Regular readers know that day by day I am searching the newspapers from 1917 for items that provide insight into life on the home front--specifically Hudson--during the U.S. involvement in the Great War, World War I. Sometimes, though, I stumble upon fascinating things that are not related to the war but to the influenza pandemic that no one in the spring of 1917 could have known would happen in the late fall of 1918. This is an example--an image that appeared in the Hudson Evening Register for April 18, 1917.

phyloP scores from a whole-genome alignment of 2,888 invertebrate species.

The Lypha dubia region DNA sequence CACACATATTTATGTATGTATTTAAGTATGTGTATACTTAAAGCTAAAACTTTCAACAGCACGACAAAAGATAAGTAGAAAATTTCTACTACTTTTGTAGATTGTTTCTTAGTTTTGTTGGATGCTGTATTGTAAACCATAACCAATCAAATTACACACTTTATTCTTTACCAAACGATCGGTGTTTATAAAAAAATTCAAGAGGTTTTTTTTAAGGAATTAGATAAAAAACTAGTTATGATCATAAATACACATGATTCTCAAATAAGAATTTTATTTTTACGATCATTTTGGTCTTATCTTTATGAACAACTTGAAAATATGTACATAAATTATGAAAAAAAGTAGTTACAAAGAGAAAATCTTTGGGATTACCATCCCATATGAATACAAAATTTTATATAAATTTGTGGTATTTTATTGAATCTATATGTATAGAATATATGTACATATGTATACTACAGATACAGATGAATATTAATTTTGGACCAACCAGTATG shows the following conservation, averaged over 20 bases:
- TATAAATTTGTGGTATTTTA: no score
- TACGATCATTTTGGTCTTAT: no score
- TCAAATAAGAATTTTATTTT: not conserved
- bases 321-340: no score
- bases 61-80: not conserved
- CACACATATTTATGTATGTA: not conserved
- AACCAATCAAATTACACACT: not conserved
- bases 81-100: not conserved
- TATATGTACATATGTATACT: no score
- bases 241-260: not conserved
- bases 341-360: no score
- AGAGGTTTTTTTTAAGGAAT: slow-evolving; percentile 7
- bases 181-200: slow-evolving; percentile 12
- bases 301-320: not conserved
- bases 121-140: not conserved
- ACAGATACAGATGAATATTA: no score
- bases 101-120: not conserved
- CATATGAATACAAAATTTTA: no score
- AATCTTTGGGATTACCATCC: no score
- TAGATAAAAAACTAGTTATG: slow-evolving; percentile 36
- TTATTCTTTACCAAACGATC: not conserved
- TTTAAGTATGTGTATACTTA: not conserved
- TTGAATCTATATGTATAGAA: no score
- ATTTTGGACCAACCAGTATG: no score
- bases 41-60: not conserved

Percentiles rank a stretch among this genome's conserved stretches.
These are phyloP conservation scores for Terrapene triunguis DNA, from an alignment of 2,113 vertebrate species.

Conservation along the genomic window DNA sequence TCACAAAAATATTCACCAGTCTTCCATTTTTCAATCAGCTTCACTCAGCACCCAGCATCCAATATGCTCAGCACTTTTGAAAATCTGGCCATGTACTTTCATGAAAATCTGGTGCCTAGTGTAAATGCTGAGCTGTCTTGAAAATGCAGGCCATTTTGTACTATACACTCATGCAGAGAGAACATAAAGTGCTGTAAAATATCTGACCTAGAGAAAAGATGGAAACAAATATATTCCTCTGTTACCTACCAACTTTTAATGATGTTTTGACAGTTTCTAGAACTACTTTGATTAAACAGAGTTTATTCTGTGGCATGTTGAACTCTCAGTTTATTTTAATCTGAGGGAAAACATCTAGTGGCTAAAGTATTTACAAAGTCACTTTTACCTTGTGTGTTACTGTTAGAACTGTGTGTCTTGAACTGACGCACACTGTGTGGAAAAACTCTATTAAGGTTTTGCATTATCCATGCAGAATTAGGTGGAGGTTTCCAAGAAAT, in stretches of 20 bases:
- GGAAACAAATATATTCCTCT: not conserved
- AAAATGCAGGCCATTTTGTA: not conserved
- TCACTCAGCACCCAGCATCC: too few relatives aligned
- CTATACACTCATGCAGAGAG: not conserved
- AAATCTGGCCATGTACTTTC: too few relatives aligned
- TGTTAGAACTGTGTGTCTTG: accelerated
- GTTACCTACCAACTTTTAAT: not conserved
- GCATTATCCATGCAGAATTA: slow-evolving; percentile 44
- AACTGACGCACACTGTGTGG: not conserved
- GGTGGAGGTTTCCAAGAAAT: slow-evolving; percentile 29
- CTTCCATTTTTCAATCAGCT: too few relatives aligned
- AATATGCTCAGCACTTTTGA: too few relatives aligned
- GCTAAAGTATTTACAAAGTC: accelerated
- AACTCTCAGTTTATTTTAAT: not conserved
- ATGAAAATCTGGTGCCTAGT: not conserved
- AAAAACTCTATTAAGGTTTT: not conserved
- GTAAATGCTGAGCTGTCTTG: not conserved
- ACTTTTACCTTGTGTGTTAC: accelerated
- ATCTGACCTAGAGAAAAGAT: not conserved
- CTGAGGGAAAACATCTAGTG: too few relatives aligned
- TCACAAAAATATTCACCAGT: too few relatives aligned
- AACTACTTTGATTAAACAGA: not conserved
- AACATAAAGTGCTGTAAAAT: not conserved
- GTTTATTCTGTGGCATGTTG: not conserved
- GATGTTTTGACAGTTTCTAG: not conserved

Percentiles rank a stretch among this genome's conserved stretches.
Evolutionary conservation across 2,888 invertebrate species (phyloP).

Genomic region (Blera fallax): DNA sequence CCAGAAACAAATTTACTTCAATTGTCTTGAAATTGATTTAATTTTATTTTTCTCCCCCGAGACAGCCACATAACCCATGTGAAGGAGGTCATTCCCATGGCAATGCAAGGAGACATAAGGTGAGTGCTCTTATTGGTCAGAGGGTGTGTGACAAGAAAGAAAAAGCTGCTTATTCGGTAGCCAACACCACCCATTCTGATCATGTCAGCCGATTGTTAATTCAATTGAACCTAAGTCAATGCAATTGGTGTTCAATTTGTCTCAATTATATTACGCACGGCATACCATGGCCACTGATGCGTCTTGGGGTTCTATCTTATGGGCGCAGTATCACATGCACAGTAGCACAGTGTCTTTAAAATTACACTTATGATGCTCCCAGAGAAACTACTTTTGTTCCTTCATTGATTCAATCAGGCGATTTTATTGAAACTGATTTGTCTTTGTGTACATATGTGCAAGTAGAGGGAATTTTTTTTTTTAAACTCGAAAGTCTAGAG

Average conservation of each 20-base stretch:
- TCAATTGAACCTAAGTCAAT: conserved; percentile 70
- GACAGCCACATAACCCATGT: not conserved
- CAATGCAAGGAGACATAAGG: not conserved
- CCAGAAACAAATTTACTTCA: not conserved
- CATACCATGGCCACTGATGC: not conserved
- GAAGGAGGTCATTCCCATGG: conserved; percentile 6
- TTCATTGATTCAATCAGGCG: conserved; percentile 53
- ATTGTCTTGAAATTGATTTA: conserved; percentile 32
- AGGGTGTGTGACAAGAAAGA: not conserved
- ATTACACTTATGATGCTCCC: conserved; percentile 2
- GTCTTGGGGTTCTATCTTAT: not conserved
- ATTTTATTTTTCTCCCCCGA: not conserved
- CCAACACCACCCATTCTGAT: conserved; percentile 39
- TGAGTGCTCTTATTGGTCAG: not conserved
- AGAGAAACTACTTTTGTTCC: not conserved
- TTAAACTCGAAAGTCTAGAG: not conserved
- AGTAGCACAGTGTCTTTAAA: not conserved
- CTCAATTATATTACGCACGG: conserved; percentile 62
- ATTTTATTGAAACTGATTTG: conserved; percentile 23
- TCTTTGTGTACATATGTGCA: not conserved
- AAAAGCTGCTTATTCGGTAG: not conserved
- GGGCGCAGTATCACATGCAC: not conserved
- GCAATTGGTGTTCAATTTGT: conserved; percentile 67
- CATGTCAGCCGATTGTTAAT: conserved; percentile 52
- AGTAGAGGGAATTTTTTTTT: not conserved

It was not an advertisement for a painter, a paint store, or a particular brand of paint. It was a public service announcement. Ironically, the paint believed in 1917 to kill all germs is today a major public health hazard because it contained lead.
COPYRIGHT 2017 CAROLE OSTERINK